I’ve been experimenting with rubber lately. No, I don’t mean anything that would get used in “50 Shades of Gray,” though. S&M isn’t quite my thing, unless you count what we do to ourselves in the saddle, and in that case, well then maybe.
Taking road bikes on both paved and unpaved surfaces—and I’m being careful not to say gravel because I have encountered gravel twice in the last month and both stretches were less than 100 meters—has given me reason to explore different tire widths and tread patterns.
When it comes to 23mm road tires, all of the top-of-the-line stuff is so good there’s not a lot to argue about. And trying to get excited about a budget tire and figure out whether Brand X’s $25 60 tpi clincher is better than Brand Y’s $25 60 tpi clincher is a chore I can’t muster much excitement for. However, when it comes to 700C tires for use on dirt, well that’s a whole different bottle of beer.
Before I get to the tires in question, a few notes about criteria. While I’d love to put together rides that are 50 miles of nothing but dirt road, sadly, I haven’t had a chance to enjoy that flavor of Nirvana. My rides mix the paved and unpaved. That’s been true for the events that I’ve done thus far, as well. As a result, I look for tires that will roll well on asphalt. And while we keep hearing from readers who think I’ve got rocks in my head for running 50 or 60 psi in tires, I don’t mind reporting (yet again) that I really don’t like the way any of these tires handle on the road pumped to 30 psi. The squish factor makes cornering on the road dodgy. Also, the rolling resistance at ultra-low pressure increases so much that I struggle to get the bike up to 20 mph. Big knobs aren’t conducive to high speed on the road, either, so I tend toward smoother finishes. Finally, while I know all of these details add up to decreased grip in corners when off road, I don’t mind that. In fact, I enjoy it. I like pushing the bike to the point that the tires break loose and a 35mm tire on a drop bar bike pumped up to 55 or 60 psi does it in a pretty controlled way. These days, that’s about the only way I get that thrill.
The tire that convinced me to go with disc brakes on the Airheart is the Clement X’Plor MSO in the 40mm width. I’ve ridden this thing through sand, over wet roads, through mud, on roads, over singletrack and deep into clay. It performed admirably everywhere; I have to say that the wet descent of Bolinas-Fairfax in Marin County was an occasion where the tire surprised me with its terrific grip. The ride in which the tire most surprised me was at D2R2 when I found myself carving around the outside of other riders and I managed to pass people on moist dirt. Not bad. I’ve ridden the tire at a wide range of pressure; everywhere from 30 psi up to 80 psi (when I knew I wasn’t going to hit any dirt).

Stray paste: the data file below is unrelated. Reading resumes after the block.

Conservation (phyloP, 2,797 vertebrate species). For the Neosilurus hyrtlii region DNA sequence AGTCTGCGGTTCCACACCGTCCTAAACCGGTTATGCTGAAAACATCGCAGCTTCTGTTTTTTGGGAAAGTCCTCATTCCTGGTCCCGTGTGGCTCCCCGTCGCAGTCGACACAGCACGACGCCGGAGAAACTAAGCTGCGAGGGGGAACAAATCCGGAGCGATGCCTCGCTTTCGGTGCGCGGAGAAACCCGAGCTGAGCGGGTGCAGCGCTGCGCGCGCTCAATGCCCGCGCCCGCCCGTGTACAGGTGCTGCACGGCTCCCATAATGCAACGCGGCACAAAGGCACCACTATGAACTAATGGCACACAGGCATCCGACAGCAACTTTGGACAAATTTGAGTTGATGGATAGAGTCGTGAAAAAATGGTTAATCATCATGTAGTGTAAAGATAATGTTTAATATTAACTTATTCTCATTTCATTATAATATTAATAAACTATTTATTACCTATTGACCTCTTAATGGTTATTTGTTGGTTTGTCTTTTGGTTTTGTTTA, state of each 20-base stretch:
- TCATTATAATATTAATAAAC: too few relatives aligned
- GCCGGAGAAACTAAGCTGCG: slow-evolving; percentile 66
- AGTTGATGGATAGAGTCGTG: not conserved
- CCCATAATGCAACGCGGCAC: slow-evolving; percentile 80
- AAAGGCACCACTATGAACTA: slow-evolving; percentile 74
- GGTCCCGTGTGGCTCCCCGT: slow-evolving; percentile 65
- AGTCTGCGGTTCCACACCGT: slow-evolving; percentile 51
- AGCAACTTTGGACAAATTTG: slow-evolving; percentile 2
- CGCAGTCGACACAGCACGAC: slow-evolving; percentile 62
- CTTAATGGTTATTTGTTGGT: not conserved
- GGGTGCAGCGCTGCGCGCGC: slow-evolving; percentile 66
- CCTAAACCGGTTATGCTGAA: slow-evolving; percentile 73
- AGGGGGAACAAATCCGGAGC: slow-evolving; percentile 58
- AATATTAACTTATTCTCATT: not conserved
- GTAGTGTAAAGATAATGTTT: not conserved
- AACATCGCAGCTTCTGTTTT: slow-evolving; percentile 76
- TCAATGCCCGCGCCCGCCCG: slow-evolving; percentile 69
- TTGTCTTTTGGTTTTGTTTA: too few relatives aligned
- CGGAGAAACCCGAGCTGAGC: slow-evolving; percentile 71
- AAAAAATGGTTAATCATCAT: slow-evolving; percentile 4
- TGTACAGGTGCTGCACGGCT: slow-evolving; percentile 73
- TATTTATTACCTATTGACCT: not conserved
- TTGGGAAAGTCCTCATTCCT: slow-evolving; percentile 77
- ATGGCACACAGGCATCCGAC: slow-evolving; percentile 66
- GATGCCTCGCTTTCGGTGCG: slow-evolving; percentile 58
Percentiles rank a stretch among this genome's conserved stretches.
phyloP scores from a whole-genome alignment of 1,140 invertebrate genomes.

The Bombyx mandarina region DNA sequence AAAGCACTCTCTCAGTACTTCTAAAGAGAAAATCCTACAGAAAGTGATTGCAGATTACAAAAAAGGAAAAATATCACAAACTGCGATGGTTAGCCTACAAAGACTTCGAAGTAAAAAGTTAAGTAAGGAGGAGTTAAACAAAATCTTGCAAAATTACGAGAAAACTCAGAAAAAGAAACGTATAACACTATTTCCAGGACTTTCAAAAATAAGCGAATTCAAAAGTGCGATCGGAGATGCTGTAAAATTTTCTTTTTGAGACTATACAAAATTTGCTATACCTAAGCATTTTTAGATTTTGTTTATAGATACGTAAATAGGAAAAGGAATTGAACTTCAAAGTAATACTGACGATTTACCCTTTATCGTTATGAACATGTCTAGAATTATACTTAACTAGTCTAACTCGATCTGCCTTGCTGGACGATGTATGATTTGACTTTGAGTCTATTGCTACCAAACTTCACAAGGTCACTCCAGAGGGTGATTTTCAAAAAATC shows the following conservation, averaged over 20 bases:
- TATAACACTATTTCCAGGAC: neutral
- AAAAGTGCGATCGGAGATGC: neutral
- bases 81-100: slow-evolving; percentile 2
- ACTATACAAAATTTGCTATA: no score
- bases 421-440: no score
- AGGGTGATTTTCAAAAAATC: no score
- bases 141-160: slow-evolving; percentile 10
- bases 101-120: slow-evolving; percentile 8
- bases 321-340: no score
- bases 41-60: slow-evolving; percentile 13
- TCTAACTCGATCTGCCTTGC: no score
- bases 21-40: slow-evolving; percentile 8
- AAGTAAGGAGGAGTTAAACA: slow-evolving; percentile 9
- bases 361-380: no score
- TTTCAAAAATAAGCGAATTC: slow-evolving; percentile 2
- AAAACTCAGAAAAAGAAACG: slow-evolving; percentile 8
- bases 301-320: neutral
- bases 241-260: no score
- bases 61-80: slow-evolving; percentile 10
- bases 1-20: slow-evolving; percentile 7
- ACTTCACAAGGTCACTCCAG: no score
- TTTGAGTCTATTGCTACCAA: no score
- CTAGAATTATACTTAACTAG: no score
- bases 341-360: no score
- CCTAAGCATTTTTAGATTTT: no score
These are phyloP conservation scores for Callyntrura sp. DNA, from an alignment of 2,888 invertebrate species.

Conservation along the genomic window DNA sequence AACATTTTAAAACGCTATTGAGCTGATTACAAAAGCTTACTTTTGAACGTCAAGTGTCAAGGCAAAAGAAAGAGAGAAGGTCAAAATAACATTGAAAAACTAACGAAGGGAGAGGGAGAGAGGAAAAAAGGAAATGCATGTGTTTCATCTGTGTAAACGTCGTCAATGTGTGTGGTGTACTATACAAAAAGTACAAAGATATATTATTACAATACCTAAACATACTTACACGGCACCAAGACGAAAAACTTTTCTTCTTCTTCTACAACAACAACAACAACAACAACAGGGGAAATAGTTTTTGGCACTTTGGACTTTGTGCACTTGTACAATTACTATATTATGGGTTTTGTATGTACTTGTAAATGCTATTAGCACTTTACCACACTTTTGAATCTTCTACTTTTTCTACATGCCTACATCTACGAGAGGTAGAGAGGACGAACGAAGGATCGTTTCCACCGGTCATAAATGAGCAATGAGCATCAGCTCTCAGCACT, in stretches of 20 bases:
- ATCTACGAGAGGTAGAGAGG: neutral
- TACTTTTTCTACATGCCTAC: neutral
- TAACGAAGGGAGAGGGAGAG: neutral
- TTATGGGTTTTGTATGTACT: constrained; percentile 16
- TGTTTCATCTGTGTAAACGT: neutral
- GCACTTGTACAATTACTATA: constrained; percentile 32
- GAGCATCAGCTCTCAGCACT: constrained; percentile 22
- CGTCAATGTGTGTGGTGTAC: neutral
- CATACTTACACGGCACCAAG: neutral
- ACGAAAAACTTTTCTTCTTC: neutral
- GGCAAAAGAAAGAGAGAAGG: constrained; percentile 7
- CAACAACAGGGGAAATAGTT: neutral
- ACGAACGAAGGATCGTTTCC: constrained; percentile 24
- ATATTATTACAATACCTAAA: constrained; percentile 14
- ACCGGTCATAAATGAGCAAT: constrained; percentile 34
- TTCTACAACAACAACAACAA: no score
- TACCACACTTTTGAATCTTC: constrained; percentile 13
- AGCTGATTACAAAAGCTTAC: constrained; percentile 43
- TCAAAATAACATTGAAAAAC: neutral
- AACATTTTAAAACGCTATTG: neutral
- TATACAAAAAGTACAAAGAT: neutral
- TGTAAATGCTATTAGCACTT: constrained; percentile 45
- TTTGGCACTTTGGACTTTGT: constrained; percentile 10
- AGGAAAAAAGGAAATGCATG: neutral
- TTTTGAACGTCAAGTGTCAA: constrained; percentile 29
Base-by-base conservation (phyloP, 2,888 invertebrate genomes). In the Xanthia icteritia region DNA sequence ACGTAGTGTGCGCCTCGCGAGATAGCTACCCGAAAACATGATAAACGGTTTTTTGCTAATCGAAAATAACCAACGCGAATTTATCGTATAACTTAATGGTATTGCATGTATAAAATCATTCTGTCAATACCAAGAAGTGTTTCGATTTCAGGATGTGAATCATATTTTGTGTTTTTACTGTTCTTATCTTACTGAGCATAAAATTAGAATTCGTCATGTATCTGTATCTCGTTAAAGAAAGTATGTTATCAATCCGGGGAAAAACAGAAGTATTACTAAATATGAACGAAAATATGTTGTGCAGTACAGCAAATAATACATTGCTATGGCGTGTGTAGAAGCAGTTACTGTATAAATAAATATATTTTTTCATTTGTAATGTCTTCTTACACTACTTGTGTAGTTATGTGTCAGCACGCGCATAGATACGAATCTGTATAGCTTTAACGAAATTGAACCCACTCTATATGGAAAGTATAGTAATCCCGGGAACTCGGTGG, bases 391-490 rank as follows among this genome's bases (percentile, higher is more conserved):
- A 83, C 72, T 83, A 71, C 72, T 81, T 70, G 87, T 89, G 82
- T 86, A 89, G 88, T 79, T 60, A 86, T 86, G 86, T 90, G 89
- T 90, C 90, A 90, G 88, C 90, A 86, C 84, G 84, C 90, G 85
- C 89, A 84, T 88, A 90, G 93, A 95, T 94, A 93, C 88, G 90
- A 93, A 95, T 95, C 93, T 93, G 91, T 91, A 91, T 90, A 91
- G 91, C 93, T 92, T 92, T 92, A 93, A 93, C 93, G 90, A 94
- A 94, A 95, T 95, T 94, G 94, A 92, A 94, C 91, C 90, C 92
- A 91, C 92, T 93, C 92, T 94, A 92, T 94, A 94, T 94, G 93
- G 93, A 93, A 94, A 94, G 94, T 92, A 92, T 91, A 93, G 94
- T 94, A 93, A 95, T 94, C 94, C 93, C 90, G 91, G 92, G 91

This is the tire I wish I’d taken with me on my recent trip to Hawaii. It would have been helpful at Kaena Point.
Clement offers the 40mm-wide X’Plor MSO in two casings, 120 tpi and 60 tpi. They report a weight of 384 grams for the 120 tpi variant and 480g for the 60 tpi version. My 120tpi tires weighed in a bit less, at 371g each. Clement does offer a 32mm version of this tire; I’ve yet to try it. These babies are a premium product and carry a premium price as well; they go for $75 each.
The other tire I’ve been using with regularity is the Continental Cyclocross Speed. This is the tire they recommend for hard, fast conditions, which pretty much sums up my riding when it isn’t all paved. Whereas the X’Plor MSO enjoys a multitude of very small knobs placed close together, the Cyclcross Speed is a traditional diamond-file tread with the addition of some modest knobs at the edges of the tread.
This is the tire I rode at the Rock Cobbler in Bakersfield. Pumped to 55 psi front and rear, it provided enough grip to give me control on all the dirt. At one point on the road I looked down and say 27 mph as I was trying to bridge groups; that was a move I’m sure I paid for later, but I’d never have hit that speed with a tire pumped to 30 psi.
This is a 35mm-wide tire with a folding, 3-ply, 180 tpi casing. Interestingly, it also weighed in at 371g, only this tire has an advertised weight of 350g. Despite having the same weight, my perception has been that this is a faster rolling tire (than the Clement), easier to accelerate and more nimble in tight corners.
I’ve ridden a handful of tires in the 28 to 32mm-wide range and none of them were quite beefy enough for the fire roads I ride. Sure, I’ve flatted both the Conti’s and the Clements, but because the terrain I ride so often goes from paved to completely questionable in less than 100 meters, smaller tires are problematic because they flat more readily. Anything less than the Cyclocross Speed at Kaena Point and I’d have turned around. At $49, this is a bit less expensive than the Clement. For the roads I used to ride back in New England, there are times when either of these tires would be overkill, but here on the West Coast these tires are terrific performers.